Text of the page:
7

There are times when I want my program to write something on the terminal for immediate inspection and on a file for later use, so I write something like:

print "output"
file.write("output")   #the same output as the previous line

Is it possible, with python 2.6 or 7, to do it in another, maybe smarter, way?

2
  • 1
    Are you asking if there is a function that outputs to both file and terminal in one call? Commented Mar 7, 2014 at 13:04
  • 1
    print "output" is more like file.write("output"+"\n")... print adds a trailing newline. Just a detail, mind you.
    – isedev
    Commented Mar 7, 2014 at 13:04

2 Answers 2

17

You could wrap that into a function:

>>> def fprint(output):
...    print output
...    with open("somefile.txt", "a") as f:
...        f.write("{}\n".format(output))

If this is logging information, you should look into the logging module. Using the logging module you can easily configure and control multiple destinations for the logging events.

Example from the logging cookbook:

import logging

# set up logging to file - see previous section for more details
logging.basicConfig(level=logging.DEBUG,
                    format='%(asctime)s %(name)-12s %(levelname)-8s %(message)s',
                    datefmt='%m-%d %H:%M',
                    filename='/temp/myapp.log',
                    filemode='w')
# define a Handler which writes INFO messages or higher to the sys.stderr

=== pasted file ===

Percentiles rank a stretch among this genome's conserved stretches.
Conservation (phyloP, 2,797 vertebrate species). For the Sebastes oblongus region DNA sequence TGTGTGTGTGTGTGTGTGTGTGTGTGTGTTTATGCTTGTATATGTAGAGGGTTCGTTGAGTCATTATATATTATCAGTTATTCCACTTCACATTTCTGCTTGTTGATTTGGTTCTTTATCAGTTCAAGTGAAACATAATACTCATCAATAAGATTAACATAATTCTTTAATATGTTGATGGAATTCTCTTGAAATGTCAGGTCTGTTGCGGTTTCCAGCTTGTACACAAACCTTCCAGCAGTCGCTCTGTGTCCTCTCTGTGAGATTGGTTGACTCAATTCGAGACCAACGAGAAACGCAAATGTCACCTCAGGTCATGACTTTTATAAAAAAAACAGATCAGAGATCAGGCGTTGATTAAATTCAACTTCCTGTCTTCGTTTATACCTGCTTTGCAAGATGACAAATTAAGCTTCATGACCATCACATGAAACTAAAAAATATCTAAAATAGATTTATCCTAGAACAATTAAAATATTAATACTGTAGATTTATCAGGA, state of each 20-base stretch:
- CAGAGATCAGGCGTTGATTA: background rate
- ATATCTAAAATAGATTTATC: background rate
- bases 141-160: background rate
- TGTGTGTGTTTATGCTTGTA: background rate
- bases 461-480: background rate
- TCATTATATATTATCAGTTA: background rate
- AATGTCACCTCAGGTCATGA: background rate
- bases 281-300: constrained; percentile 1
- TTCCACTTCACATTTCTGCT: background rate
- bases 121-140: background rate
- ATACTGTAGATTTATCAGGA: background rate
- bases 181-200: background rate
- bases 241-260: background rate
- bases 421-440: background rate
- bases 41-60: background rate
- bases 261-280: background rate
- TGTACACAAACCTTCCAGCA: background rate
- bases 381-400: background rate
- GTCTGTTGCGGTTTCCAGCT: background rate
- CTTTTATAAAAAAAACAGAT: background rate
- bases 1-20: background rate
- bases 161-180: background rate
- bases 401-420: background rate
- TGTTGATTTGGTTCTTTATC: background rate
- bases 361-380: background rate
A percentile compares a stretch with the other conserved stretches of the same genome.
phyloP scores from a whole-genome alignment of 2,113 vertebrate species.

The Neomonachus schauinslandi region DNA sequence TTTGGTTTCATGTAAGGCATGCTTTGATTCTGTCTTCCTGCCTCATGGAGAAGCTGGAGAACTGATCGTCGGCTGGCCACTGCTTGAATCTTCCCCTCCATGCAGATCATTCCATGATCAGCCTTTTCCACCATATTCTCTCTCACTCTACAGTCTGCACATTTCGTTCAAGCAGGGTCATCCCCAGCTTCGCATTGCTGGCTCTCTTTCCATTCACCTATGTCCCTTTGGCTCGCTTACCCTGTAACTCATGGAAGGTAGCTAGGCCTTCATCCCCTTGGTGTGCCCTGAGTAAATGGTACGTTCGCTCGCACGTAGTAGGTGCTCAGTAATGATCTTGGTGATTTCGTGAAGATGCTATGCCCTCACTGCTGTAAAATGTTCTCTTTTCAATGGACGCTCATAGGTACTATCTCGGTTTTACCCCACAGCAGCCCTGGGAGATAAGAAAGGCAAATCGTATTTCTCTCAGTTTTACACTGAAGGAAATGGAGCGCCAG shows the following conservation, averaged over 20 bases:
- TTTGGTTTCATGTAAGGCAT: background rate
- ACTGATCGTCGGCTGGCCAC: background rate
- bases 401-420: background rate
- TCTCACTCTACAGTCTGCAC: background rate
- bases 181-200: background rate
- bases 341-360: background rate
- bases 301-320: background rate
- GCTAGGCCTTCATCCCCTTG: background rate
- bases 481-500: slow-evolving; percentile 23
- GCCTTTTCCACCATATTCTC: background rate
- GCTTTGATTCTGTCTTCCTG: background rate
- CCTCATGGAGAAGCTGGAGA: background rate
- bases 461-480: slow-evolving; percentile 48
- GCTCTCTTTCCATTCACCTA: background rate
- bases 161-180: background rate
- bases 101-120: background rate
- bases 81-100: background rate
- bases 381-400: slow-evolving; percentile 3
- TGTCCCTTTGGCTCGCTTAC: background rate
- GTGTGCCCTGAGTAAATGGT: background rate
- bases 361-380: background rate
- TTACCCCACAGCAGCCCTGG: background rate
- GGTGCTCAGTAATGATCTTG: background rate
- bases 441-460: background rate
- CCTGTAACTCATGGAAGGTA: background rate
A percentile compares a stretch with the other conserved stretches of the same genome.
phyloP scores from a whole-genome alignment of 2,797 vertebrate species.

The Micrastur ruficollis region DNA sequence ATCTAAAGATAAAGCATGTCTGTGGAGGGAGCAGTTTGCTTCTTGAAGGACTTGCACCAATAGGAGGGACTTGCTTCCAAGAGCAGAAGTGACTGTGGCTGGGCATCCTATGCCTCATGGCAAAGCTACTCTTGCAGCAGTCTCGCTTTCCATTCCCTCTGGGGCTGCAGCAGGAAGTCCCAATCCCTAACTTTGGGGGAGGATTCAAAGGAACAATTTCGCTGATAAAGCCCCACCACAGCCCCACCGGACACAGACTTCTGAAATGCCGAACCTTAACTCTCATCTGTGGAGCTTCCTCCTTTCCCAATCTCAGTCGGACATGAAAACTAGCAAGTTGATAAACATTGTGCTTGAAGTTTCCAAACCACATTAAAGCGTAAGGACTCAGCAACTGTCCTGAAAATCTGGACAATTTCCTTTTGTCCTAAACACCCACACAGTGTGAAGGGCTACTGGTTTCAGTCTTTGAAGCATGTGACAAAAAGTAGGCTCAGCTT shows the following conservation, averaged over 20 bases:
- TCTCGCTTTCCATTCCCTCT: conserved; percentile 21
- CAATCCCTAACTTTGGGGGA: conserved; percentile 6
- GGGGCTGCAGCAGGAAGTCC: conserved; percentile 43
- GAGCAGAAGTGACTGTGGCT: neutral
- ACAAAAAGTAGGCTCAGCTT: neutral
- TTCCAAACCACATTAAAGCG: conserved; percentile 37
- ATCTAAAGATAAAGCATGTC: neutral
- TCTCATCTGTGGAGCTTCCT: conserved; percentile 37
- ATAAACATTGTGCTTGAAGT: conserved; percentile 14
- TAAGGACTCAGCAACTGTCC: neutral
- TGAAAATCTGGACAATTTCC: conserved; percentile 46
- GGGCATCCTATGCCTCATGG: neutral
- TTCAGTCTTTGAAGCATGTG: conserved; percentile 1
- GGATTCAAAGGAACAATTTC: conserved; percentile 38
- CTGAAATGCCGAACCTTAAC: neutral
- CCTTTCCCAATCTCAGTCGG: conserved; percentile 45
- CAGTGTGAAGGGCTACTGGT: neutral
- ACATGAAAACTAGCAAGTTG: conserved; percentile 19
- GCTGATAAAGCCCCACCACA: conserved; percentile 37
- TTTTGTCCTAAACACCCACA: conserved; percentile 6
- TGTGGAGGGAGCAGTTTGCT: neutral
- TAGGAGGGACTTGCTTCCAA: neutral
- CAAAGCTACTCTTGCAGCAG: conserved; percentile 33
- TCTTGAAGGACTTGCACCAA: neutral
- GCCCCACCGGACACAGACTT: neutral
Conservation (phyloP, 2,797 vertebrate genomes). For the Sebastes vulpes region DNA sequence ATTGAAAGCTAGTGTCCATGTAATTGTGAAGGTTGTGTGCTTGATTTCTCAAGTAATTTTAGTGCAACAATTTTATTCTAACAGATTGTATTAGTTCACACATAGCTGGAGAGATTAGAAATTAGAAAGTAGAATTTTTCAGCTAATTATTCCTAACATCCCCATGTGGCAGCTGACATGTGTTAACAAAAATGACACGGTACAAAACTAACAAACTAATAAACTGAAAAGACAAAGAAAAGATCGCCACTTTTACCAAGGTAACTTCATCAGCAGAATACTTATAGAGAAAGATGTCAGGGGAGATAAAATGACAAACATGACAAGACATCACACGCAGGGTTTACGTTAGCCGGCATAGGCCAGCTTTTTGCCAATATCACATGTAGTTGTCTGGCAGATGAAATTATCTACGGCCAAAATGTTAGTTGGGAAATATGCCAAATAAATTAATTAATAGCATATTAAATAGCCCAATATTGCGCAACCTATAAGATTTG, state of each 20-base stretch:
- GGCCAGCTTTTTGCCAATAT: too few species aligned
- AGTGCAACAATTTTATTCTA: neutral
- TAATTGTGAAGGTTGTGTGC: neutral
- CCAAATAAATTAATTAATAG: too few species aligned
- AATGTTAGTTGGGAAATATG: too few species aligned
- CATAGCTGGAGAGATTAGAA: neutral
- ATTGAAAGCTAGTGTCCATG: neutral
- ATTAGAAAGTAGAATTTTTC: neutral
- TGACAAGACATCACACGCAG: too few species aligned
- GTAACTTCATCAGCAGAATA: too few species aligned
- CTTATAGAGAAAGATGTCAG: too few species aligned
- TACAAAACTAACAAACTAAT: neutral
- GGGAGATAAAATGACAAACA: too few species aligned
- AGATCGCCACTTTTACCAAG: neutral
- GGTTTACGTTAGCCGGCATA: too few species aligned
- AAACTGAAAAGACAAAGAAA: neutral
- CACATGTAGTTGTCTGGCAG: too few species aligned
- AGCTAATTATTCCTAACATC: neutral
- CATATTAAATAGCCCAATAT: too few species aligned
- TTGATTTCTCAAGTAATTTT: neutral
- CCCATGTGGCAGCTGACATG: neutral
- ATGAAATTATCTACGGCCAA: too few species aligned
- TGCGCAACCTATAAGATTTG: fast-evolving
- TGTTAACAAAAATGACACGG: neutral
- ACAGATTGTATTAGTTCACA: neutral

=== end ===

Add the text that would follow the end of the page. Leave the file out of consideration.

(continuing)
console = logging.StreamHandler()
console.setLevel(logging.INFO)
# set a format which is simpler for console use
formatter = logging.Formatter('%(name)-12s: %(levelname)-8s %(message)s')
# tell the handler to use this format
console.setFormatter(formatter)
# add the handler to the root logger
logging.getLogger('').addHandler(console)

# Now, we can log to the root logger, or any other logger. First the root...
logging.info('Jackdaws love my big sphinx of quartz.'

# Now, define a couple of other loggers which might represent areas in your
# application:

logger1 = logging.getLogger('myapp.area1')
logger2 = logging.getLogger('myapp.area2')

logger1.debug('Quick zephyrs blow, vexing daft Jim.') # Won't print, file only
logger1.info('How quickly daft jumping zebras vex.') # Printed and to file
logger2.warning('Jail zesty vixen who grabbed pay from quack.') # Printed and to file
logger2.error('The five boxing wizards jump quickly.') # Printed and to file.

The above example will write all messages with a logging level of logging.DEBUG or higher to a file called /temp/myapp.log. Messages with level logging.INFO are printed to sys.stderr. I highly advocate the use of this module for any logging purposes above simple debug prints.

EDIT: Had the wrong example!

1
  • 1
    perhaps append a '\n' when writing to the file?
    – isedev
    Commented Mar 7, 2014 at 13:05
1

Hopefully is not too late, here I go. This worked for me.

import sys
import logging

class Logger(object):
    def __init__(self, filename):
        self.terminal = sys.stdout
        self.log = open(filename, "a")
    def __getattr__(self, attr):
        return getattr(self.terminal, attr)
    def write(self, message):
        self.log.write(message)     
    def flush(self):
        self.log.flush()

Then, it can be used as

sys.stdout = Logger("file.txt")

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